Schon: A Bitter Pill to Swallow

Out coached - outgunned - and outplayed - it seems to be a pattern in Denver this week. Twenty-four hours after the Rockies get slammed in their first ever World Series appearance, the Broncos fold it up on Monday Night Football.

Out coached - outgunned - and outplayed - it seems to be a pattern in Denver this week. Twenty-four hours after the Rockies get slammed in their first ever World Series appearance, the Broncos fold it up on Monday Night Football.

Game, set, match, Denver's season is over…six of the next eight games on the road.

No denials - no excuses, this was simply a matter of master and student, and in this case the mastermind wasn't on the Broncos sideline - he was wearing a yellow and white jersey with the number four clearly stitched into the heart.

The man who holds every conceivable NFL passing record took exactly sixteen seconds of overtime to completely dissect the Broncos season with an 82-yard touchdown strike to wide receiver Greg Jennings, who had easily beaten cornerback Drey Bly on the play.

Not that he showed any favoritism, Packers quarterback Brett Favre beat out Pro Bowl cornerback Champ Bailey earlier on a one-play, 79-yard touchdown strike to James Jones in the closing minutes of the first quarter, tying the game at 7-7.

The Packers attacked Denver's strengths - they attacked Denver's weaknesses - and they succeeding at both.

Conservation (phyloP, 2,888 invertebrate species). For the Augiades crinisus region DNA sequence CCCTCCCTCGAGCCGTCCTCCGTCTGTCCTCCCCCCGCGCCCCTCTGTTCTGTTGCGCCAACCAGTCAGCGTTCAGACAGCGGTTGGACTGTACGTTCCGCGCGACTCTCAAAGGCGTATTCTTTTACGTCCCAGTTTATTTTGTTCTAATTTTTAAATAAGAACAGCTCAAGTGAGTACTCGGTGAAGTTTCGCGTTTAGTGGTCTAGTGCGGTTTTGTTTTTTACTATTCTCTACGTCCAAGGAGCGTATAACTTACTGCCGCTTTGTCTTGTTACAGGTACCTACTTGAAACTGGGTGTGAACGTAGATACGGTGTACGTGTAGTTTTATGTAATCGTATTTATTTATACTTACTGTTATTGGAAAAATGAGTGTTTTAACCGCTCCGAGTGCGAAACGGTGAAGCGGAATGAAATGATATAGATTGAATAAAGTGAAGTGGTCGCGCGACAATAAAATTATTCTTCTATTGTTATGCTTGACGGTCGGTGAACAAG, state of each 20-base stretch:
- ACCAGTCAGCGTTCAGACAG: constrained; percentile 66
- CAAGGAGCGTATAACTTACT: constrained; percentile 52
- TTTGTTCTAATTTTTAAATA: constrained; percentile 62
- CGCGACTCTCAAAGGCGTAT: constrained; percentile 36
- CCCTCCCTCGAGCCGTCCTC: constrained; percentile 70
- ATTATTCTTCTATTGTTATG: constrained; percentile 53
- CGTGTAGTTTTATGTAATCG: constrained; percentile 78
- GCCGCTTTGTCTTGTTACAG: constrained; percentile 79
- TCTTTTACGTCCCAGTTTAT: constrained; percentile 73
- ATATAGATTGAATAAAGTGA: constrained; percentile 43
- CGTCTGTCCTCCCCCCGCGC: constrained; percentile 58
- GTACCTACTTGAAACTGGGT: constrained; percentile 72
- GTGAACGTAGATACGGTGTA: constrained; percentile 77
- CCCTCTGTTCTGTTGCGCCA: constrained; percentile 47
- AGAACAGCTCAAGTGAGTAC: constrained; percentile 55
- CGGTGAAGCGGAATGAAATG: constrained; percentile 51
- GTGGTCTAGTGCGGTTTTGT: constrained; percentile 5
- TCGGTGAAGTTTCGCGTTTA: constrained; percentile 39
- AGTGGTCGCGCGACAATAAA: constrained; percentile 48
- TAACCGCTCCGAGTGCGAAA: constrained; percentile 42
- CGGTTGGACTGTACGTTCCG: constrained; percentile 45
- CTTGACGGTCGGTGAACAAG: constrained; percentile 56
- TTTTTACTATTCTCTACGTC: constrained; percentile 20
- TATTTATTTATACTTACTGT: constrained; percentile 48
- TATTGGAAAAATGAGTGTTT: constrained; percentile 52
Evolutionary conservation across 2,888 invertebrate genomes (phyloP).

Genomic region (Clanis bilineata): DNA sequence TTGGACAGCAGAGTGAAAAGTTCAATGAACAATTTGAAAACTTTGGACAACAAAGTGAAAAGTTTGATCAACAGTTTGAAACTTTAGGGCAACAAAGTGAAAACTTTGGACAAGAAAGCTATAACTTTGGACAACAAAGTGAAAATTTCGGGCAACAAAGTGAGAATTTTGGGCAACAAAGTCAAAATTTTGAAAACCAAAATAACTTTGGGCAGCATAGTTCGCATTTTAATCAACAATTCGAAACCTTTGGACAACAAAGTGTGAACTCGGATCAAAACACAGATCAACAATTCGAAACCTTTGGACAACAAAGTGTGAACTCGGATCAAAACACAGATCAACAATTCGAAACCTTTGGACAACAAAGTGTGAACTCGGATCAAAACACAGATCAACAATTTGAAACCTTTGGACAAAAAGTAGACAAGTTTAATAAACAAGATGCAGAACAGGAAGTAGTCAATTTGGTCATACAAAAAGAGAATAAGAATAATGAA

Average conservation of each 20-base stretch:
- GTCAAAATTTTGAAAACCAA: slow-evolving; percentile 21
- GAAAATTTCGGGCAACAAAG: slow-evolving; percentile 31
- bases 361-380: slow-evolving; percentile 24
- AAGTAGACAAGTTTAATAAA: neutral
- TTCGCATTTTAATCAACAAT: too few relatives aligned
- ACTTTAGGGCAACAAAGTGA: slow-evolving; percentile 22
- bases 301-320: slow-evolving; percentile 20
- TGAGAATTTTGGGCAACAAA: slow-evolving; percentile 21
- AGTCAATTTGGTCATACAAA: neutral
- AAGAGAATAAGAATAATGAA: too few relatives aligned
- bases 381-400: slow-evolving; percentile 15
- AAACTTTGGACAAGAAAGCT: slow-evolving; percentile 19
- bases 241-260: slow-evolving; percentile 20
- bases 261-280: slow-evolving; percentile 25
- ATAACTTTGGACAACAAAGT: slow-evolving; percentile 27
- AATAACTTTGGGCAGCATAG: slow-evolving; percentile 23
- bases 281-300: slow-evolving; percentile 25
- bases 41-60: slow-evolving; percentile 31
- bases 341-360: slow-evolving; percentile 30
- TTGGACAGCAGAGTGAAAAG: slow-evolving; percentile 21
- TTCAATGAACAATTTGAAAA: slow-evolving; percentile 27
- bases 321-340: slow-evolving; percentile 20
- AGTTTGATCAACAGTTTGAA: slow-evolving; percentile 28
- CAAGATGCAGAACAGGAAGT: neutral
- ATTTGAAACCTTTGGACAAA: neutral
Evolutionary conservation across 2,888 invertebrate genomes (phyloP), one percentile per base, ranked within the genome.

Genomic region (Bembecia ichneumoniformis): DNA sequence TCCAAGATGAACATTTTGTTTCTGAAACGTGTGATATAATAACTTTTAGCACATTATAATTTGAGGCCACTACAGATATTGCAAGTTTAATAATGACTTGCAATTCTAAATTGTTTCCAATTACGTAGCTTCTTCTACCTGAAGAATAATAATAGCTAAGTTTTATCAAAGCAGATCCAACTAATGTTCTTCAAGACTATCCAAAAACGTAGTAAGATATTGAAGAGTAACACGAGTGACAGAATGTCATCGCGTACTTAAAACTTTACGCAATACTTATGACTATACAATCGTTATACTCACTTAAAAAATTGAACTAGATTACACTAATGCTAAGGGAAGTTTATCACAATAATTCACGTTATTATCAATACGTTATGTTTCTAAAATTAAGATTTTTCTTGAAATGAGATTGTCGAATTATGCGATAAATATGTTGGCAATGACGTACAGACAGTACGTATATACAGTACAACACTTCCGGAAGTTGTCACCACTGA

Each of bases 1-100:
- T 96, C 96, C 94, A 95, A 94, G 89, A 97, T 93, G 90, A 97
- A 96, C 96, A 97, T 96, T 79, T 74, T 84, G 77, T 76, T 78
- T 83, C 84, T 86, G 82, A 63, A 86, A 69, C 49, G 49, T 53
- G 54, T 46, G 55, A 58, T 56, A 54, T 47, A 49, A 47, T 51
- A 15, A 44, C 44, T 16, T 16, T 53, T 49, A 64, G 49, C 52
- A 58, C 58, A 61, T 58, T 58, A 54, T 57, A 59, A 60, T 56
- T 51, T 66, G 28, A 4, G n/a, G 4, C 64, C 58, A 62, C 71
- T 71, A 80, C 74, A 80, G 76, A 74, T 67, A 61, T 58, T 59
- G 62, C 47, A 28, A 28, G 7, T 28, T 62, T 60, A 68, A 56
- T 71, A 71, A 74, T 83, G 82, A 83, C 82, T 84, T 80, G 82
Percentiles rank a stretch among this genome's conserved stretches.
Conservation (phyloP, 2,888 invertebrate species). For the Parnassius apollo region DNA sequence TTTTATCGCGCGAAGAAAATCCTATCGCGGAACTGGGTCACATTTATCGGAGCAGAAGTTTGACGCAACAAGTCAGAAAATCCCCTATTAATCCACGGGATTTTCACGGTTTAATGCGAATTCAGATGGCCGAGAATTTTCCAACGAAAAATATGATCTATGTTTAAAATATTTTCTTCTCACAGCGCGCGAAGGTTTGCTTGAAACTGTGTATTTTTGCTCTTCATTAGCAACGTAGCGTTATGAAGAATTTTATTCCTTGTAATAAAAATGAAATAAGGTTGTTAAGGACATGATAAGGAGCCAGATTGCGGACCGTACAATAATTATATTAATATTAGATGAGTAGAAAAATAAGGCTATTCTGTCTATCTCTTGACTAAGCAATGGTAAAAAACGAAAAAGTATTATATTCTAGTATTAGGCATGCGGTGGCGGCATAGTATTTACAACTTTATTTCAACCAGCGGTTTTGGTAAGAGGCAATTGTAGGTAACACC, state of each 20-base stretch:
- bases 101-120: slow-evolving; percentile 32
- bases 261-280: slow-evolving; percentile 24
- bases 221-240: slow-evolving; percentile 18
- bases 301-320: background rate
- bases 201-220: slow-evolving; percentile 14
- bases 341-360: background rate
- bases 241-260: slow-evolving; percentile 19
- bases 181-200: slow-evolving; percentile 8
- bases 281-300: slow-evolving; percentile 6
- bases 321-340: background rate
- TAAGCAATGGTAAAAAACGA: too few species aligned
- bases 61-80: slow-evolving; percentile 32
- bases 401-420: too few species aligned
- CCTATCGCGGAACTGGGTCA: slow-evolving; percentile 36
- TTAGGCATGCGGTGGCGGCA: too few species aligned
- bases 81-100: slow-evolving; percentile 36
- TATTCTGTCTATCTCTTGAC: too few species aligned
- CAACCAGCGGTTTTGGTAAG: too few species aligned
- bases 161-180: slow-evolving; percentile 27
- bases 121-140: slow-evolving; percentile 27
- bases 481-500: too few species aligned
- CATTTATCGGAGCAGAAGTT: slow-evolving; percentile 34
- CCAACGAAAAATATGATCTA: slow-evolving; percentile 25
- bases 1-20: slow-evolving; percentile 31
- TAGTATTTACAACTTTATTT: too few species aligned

"A QB like Brett Favre has been doing this his whole career," said Denver's mini-Favre Jay Cutler. "This was a tough one to take."

Of course it was tough to take - Monday night was an equal opportunity slam - forget about what it says on paper - the Broncos are a good two years away from any serious postseason action, and that's a bitter pill to swallow, considering the all the off-season hype about how they planned to ‘open up the playbook' for the future of the franchise.

Denver coach Mike Shanahan's quarterback sneak in the closing minutes of regulation spoke volumes. Third and four became a scramble into oblivion and once again the Broncos brought out the only real threat left on the roster - the place-kicker.

I'm not saying Shanahan lost his nerve… but … Shanahan lost his nerve. The Mastermind turned vanilla and Cutler and Company were left out to dry. To make matters worse, defensive coordinator Jim Bates' defense is about as pathetic as it gets. Nine weeks into the season and the Broncos find themselves giving up a league worst 166-yards per game on the ground.

No offense, no defense. No guts, no glory - no home field advantage. Somewhere in Montana Jake Plummer's laughing his assets off.

Give the Rockies credit - at least they made it to the Dance. At this rate the Broncos won't even receive an invitation.



Michael John Schon has covered the National Football League and the Denver Broncos for the past ten years. As a member of the Pro Football Writers Association he has published and syndicated columns to both newspapers and magazines throughout the United States and Canada. His syndicated radio broadcast: "Schon Live" airs weekly on various radio stations around the country.

Schon can be reached at Schon@prostarmediagroup.net



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